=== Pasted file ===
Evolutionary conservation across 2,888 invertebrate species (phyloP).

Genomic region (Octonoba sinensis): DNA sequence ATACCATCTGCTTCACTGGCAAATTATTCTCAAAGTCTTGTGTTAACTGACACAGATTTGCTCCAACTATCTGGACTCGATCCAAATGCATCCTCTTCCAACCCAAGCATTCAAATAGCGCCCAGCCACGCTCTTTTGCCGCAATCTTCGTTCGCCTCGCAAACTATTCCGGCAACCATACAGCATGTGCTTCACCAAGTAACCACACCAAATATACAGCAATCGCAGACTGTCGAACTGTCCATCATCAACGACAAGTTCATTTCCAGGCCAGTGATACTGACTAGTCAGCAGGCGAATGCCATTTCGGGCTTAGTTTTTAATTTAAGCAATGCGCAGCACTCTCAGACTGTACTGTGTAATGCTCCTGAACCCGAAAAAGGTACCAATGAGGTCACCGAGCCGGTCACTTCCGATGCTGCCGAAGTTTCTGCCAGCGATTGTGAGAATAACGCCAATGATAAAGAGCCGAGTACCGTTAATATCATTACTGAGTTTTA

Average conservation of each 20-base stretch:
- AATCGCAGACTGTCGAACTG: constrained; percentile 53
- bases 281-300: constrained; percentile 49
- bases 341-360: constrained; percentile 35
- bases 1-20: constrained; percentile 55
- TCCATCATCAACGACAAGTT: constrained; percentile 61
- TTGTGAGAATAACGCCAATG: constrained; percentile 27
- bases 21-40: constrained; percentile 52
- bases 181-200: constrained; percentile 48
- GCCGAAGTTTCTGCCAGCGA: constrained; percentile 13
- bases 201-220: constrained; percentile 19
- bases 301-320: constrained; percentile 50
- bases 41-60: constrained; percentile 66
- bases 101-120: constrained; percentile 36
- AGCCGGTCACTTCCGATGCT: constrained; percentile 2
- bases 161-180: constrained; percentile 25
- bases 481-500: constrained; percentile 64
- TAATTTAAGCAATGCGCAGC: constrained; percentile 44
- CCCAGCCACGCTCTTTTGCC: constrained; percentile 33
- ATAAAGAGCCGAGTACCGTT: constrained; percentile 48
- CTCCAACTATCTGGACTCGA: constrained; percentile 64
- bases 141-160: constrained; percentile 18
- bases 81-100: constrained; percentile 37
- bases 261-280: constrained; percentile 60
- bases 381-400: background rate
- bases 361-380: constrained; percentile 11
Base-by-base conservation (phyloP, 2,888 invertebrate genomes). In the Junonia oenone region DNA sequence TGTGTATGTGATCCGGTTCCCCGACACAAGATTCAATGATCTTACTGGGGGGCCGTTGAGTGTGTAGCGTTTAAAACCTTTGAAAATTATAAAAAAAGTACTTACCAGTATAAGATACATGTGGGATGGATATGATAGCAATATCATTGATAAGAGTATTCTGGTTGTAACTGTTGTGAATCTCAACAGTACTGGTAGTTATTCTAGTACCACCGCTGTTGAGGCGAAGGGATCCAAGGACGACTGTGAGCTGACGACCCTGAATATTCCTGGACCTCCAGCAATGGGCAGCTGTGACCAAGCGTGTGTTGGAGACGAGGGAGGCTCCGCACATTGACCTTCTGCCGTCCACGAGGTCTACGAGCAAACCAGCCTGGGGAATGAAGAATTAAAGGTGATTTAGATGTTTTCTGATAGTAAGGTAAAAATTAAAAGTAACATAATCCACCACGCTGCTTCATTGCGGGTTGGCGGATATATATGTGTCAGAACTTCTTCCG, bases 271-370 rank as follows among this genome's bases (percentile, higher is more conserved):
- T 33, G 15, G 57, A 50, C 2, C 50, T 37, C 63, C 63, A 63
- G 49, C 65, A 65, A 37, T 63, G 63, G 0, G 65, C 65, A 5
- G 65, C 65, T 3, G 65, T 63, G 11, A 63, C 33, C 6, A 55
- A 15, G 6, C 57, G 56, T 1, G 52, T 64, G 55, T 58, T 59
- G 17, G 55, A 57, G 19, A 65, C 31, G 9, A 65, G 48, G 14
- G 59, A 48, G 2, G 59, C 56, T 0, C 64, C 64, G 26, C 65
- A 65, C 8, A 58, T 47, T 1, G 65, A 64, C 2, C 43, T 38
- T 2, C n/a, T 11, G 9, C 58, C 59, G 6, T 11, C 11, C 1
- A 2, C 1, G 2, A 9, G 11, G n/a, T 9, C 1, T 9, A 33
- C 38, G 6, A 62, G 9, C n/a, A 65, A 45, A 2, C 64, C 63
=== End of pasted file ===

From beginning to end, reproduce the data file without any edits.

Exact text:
Evolutionary conservation across 2,888 invertebrate species (phyloP).

Genomic region (Octonoba sinensis): DNA sequence ATACCATCTGCTTCACTGGCAAATTATTCTCAAAGTCTTGTGTTAACTGACACAGATTTGCTCCAACTATCTGGACTCGATCCAAATGCATCCTCTTCCAACCCAAGCATTCAAATAGCGCCCAGCCACGCTCTTTTGCCGCAATCTTCGTTCGCCTCGCAAACTATTCCGGCAACCATACAGCATGTGCTTCACCAAGTAACCACACCAAATATACAGCAATCGCAGACTGTCGAACTGTCCATCATCAACGACAAGTTCATTTCCAGGCCAGTGATACTGACTAGTCAGCAGGCGAATGCCATTTCGGGCTTAGTTTTTAATTTAAGCAATGCGCAGCACTCTCAGACTGTACTGTGTAATGCTCCTGAACCCGAAAAAGGTACCAATGAGGTCACCGAGCCGGTCACTTCCGATGCTGCCGAAGTTTCTGCCAGCGATTGTGAGAATAACGCCAATGATAAAGAGCCGAGTACCGTTAATATCATTACTGAGTTTTA

Average conservation of each 20-base stretch:
- AATCGCAGACTGTCGAACTG: constrained; percentile 53
- bases 281-300: constrained; percentile 49
- bases 341-360: constrained; percentile 35
- bases 1-20: constrained; percentile 55
- TCCATCATCAACGACAAGTT: constrained; percentile 61
- TTGTGAGAATAACGCCAATG: constrained; percentile 27
- bases 21-40: constrained; percentile 52
- bases 181-200: constrained; percentile 48
- GCCGAAGTTTCTGCCAGCGA: constrained; percentile 13
- bases 201-220: constrained; percentile 19
- bases 301-320: constrained; percentile 50
- bases 41-60: constrained; percentile 66
- bases 101-120: constrained; percentile 36
- AGCCGGTCACTTCCGATGCT: constrained; percentile 2
- bases 161-180: constrained; percentile 25
- bases 481-500: constrained; percentile 64
- TAATTTAAGCAATGCGCAGC: constrained; percentile 44
- CCCAGCCACGCTCTTTTGCC: constrained; percentile 33
- ATAAAGAGCCGAGTACCGTT: constrained; percentile 48
- CTCCAACTATCTGGACTCGA: constrained; percentile 64
- bases 141-160: constrained; percentile 18
- bases 81-100: constrained; percentile 37
- bases 261-280: constrained; percentile 60
- bases 381-400: background rate
- bases 361-380: constrained; percentile 11
Base-by-base conservation (phyloP, 2,888 invertebrate genomes). In the Junonia oenone region DNA sequence TGTGTATGTGATCCGGTTCCCCGACACAAGATTCAATGATCTTACTGGGGGGCCGTTGAGTGTGTAGCGTTTAAAACCTTTGAAAATTATAAAAAAAGTACTTACCAGTATAAGATACATGTGGGATGGATATGATAGCAATATCATTGATAAGAGTATTCTGGTTGTAACTGTTGTGAATCTCAACAGTACTGGTAGTTATTCTAGTACCACCGCTGTTGAGGCGAAGGGATCCAAGGACGACTGTGAGCTGACGACCCTGAATATTCCTGGACCTCCAGCAATGGGCAGCTGTGACCAAGCGTGTGTTGGAGACGAGGGAGGCTCCGCACATTGACCTTCTGCCGTCCACGAGGTCTACGAGCAAACCAGCCTGGGGAATGAAGAATTAAAGGTGATTTAGATGTTTTCTGATAGTAAGGTAAAAATTAAAAGTAACATAATCCACCACGCTGCTTCATTGCGGGTTGGCGGATATATATGTGTCAGAACTTCTTCCG, bases 271-370 rank as follows among this genome's bases (percentile, higher is more conserved):
- T 33, G 15, G 57, A 50, C 2, C 50, T 37, C 63, C 63, A 63
- G 49, C 65, A 65, A 37, T 63, G 63, G 0, G 65, C 65, A 5
- G 65, C 65, T 3, G 65, T 63, G 11, A 63, C 33, C 6, A 55
- A 15, G 6, C 57, G 56, T 1, G 52, T 64, G 55, T 58, T 59
- G 17, G 55, A 57, G 19, A 65, C 31, G 9, A 65, G 48, G 14
- G 59, A 48, G 2, G 59, C 56, T 0, C 64, C 64, G 26, C 65
- A 65, C 8, A 58, T 47, T 1, G 65, A 64, C 2, C 43, T 38
- T 2, C n/a, T 11, G 9, C 58, C 59, G 6, T 11, C 11, C 1
- A 2, C 1, G 2, A 9, G 11, G n/a, T 9, C 1, T 9, A 33
- C 38, G 6, A 62, G 9, C n/a, A 65, A 45, A 2, C 64, C 63